Are DIY posts bad for creativity?

Edit: Geen Geenie added a new perspective to this conversation by discussing the potential effects of prolific free tutorials on the value we place on professional crafters and their products. It’s very interesting and you should read it. 

The one and only magazine that I truly love is Uppercase Magazine. It’s a celebration of all things creative (art, crafts, writing, you name it). In one of the recent newsletters, Janine (the magazine’s creator) stated the following:

Stay away from DIY posts and Pinterest!

These days, it is too easy to get bogged down into the perceived perfection of Pinterest and the tyranny of step-by-step craft instructions. Today’s the day to unplug from these distractions. Comparing yourself to others and following directions can be so detrimental to genuine creativity. Use your own ideas, your own resources, your own ingenuity… you will make something that is from you and your heart.

While I’m a huge fan of online instructions and tutorials, I think she makes a really good point. Too often, we are led to believe that everything has to be perfect and done exactly the way things are laid out in the instructions. In some cases, veering from the instructions is a recipe for disaster. But, I feel that we should allow ourselves to trust our instinct and experiment on occasion. Not only does this help us to learn through trial and error, it also allows us to stretch our creativity skills.

I used to just wing things all the time. The first quilt top I ever made was in high school – I knew nothing about quilting and had to use a sewing machine that would only cooperate for mom. I also played with mixing media (using whichever tools/media produced the colour or texture that I wanted), making things with no instructions (clay sculptures, paper mache shapes, etc.), and generally making shit up as I went. But, I haven’t done that in ages.

I know, for me, part of the problem is that art stopped being a habit and my go-to means of relaxing. After years of never having time for it, I lost my confidence in my abilities (my drawing skills have definitely suffered in the past two decades), so it became a source of stress. Instead of just playing, I got upset if things weren’t perfect. So, I turned to patterns I could follow.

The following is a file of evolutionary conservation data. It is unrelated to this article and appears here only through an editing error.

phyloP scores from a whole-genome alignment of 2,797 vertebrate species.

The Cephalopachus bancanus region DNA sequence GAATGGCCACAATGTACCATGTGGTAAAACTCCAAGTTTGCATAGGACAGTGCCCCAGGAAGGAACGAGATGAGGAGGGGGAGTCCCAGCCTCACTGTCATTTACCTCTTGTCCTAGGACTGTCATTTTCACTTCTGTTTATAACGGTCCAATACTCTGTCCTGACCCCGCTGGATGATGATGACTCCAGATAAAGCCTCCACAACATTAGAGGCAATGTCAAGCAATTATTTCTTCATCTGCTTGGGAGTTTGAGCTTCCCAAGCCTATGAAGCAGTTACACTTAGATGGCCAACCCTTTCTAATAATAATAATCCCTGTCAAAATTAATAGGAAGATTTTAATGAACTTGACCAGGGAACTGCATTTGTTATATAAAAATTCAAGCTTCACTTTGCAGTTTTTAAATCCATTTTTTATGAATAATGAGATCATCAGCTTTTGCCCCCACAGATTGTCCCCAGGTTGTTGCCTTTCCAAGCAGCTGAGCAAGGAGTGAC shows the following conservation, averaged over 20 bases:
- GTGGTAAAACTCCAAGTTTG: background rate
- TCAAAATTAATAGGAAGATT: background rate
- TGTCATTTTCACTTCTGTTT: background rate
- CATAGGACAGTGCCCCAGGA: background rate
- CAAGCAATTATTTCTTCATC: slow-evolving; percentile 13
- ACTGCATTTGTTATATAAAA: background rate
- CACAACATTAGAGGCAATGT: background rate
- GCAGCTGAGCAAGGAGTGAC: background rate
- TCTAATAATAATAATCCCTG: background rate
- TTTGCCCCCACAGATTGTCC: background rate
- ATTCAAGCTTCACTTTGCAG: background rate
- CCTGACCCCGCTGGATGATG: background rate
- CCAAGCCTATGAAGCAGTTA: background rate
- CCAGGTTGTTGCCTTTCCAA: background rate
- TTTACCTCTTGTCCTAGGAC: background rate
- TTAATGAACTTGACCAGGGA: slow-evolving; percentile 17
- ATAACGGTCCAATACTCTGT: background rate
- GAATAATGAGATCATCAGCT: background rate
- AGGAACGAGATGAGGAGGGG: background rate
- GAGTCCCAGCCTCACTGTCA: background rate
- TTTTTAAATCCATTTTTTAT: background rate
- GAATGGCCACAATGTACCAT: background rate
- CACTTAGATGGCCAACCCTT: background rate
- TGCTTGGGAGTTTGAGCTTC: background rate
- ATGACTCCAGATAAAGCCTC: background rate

And, this is where I contradict what I said above and tell you about how great following instructions can be: Sometimes, you just need to do something that doesn’t require you to be an expert. If nothing else, it helps you to learn the basics. For quilting, following instructions for the first few projects I did gave me the confidence to play and make things up as I go. For cross stitch, I’ve found that, while I know I could do my own thing, I actually really love to follow a pattern, but that doesn’t stop me from thinking of projects I could design on my own.

So, don’t be a slave to Pinterest or other how-to sources, but at the same time, try to appreciate and use them when needed. I do miss the old me, who just tried things without learning about the craft, but I’m also glad that I have the means of finding a million and one tutorials online. I think, though, that I need to play more often and allow myself to just make things without looking for perfection.



  1. This is a sticky topic. I started to write a response here, but it’s so long it merits a response as a blog post of my own. You prompted a whole train of thought about the short comings of the ‘craft industry’ that feeds into what i’ve long wanted to write about the myth of the craft entrepreneur . I promise to share a link asap! Cheers Anne!x

    Liked by 1 person

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